James Klugmann was born in 1912 into a prosperous and liberal north London Jewish family. Precociously bright, he went on to read history at Cambridge in the 1930s, after which a successful academic career seemed to beckon. Instead, he committed himself to the Communist Party and spent the rest of his life working for it as an organiser, educator, proselytiser, historian, editor and talent spotter. He died in 1977, largely unknown beyond the confines of the Party and MI5, which had monitored his career since 1934. So, why a biography?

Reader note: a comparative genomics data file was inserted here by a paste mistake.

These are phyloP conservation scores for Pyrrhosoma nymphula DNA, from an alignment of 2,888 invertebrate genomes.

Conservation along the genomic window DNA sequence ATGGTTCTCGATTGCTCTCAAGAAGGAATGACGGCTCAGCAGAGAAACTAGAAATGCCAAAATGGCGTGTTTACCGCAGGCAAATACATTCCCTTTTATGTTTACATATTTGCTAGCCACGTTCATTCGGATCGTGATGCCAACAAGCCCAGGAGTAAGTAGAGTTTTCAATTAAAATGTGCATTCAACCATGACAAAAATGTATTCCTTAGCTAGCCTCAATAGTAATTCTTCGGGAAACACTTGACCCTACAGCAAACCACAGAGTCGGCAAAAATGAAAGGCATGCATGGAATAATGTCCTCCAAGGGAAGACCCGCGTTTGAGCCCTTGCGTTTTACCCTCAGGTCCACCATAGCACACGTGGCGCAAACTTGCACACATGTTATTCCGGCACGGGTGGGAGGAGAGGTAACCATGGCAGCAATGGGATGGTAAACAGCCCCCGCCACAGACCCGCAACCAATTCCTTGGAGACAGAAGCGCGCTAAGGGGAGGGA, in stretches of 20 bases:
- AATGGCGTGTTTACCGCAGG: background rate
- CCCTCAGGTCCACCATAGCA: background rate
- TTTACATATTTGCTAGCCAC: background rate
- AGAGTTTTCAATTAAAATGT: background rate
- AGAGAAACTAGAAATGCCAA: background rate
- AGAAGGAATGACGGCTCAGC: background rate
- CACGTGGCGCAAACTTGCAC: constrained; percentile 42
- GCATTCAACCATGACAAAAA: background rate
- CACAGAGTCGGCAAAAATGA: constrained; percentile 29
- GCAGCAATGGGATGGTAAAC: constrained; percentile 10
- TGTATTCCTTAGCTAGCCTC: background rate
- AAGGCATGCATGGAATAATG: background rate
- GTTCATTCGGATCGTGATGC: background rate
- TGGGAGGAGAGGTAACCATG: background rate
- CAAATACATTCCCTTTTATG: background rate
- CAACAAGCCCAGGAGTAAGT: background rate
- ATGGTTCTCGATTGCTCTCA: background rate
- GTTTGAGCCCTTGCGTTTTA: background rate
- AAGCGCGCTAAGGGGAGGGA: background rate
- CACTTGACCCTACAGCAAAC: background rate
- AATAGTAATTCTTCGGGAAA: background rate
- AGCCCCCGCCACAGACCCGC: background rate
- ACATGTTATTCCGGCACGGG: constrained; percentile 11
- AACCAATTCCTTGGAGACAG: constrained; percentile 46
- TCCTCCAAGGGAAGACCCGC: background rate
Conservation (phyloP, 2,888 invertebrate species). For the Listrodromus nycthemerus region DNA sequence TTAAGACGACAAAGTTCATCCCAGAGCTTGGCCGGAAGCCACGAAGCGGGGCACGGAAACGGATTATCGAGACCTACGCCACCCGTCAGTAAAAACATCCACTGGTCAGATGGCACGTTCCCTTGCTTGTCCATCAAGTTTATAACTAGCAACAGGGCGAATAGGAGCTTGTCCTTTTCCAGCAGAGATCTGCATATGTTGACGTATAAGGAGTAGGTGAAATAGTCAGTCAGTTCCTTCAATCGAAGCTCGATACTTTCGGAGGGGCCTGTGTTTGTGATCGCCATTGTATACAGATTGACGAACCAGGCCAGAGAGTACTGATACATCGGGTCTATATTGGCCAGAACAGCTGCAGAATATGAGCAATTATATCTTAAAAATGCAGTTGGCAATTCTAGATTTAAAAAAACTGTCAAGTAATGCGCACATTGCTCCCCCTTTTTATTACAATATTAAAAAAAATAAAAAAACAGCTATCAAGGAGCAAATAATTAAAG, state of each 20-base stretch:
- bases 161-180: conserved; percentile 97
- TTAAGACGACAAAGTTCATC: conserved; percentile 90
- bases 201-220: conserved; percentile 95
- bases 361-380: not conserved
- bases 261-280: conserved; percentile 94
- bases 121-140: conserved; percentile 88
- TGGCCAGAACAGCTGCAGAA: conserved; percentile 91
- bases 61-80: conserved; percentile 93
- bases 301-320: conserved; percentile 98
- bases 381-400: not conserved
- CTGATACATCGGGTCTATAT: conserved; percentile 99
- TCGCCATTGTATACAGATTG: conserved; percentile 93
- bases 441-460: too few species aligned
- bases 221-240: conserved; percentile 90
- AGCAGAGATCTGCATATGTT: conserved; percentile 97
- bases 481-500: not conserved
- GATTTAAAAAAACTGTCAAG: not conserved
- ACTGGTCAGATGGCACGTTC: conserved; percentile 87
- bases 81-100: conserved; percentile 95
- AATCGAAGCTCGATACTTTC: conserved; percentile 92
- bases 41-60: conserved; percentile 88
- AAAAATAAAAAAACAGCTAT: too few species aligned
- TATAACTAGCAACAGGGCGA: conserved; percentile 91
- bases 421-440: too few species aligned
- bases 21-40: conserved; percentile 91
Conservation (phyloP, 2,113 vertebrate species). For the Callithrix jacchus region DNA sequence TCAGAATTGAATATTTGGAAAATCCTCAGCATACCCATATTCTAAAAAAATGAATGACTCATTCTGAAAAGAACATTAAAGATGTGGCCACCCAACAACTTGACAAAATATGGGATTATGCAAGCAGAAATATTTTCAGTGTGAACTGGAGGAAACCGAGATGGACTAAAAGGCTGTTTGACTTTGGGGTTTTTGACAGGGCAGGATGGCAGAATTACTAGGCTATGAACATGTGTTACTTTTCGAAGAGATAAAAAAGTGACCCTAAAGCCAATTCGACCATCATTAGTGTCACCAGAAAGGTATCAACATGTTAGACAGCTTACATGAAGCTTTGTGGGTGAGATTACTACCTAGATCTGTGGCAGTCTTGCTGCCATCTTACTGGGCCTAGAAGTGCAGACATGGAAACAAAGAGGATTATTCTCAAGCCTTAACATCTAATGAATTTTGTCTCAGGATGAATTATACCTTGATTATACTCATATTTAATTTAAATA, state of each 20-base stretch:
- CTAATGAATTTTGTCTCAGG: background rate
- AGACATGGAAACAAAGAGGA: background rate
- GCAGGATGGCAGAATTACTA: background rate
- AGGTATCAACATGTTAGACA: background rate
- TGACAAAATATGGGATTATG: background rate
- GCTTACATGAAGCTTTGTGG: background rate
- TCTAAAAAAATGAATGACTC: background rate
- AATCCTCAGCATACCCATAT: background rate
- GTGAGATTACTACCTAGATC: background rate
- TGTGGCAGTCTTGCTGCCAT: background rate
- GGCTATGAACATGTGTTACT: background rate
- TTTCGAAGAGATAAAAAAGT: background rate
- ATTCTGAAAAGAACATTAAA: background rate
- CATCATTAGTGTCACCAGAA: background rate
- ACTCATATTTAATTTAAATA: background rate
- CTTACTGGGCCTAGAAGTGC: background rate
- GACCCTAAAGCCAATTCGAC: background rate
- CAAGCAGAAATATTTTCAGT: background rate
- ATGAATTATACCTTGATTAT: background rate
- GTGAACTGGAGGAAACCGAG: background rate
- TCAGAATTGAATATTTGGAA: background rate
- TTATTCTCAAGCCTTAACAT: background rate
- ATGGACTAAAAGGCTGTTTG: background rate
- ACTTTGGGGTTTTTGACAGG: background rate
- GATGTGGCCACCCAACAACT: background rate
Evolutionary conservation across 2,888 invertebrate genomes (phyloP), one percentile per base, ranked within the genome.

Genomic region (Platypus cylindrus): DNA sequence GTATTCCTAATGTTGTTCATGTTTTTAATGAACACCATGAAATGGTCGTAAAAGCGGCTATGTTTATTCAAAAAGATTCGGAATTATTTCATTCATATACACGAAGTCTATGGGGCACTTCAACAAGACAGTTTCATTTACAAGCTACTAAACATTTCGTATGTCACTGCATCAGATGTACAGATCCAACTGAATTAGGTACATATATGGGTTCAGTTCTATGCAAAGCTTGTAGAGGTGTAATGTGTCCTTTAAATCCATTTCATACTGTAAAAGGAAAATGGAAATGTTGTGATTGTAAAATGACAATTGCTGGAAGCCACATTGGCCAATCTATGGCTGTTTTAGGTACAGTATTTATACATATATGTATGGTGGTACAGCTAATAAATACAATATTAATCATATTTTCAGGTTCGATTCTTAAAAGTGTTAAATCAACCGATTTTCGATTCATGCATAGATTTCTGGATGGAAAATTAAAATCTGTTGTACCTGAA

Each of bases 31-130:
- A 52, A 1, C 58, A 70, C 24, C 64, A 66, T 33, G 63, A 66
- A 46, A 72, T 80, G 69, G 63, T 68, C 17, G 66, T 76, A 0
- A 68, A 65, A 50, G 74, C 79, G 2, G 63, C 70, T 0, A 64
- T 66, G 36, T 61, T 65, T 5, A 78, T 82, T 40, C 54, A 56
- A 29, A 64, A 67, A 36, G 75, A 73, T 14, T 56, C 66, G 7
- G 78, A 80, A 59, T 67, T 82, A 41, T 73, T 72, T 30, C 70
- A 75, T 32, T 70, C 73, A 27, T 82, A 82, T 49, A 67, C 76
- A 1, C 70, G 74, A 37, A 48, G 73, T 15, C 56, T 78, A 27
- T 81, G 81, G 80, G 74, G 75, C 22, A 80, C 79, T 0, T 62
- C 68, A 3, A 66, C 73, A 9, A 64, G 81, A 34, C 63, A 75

There are several good reasons. First, although the Communist Party of Great Britain (CPGB) was always a minority sport in terms of numbers, its influence extended widely, not only spreading into trade unions and the Labour Party but also affecting the intellectual climate (I remember student arguments in the 1960s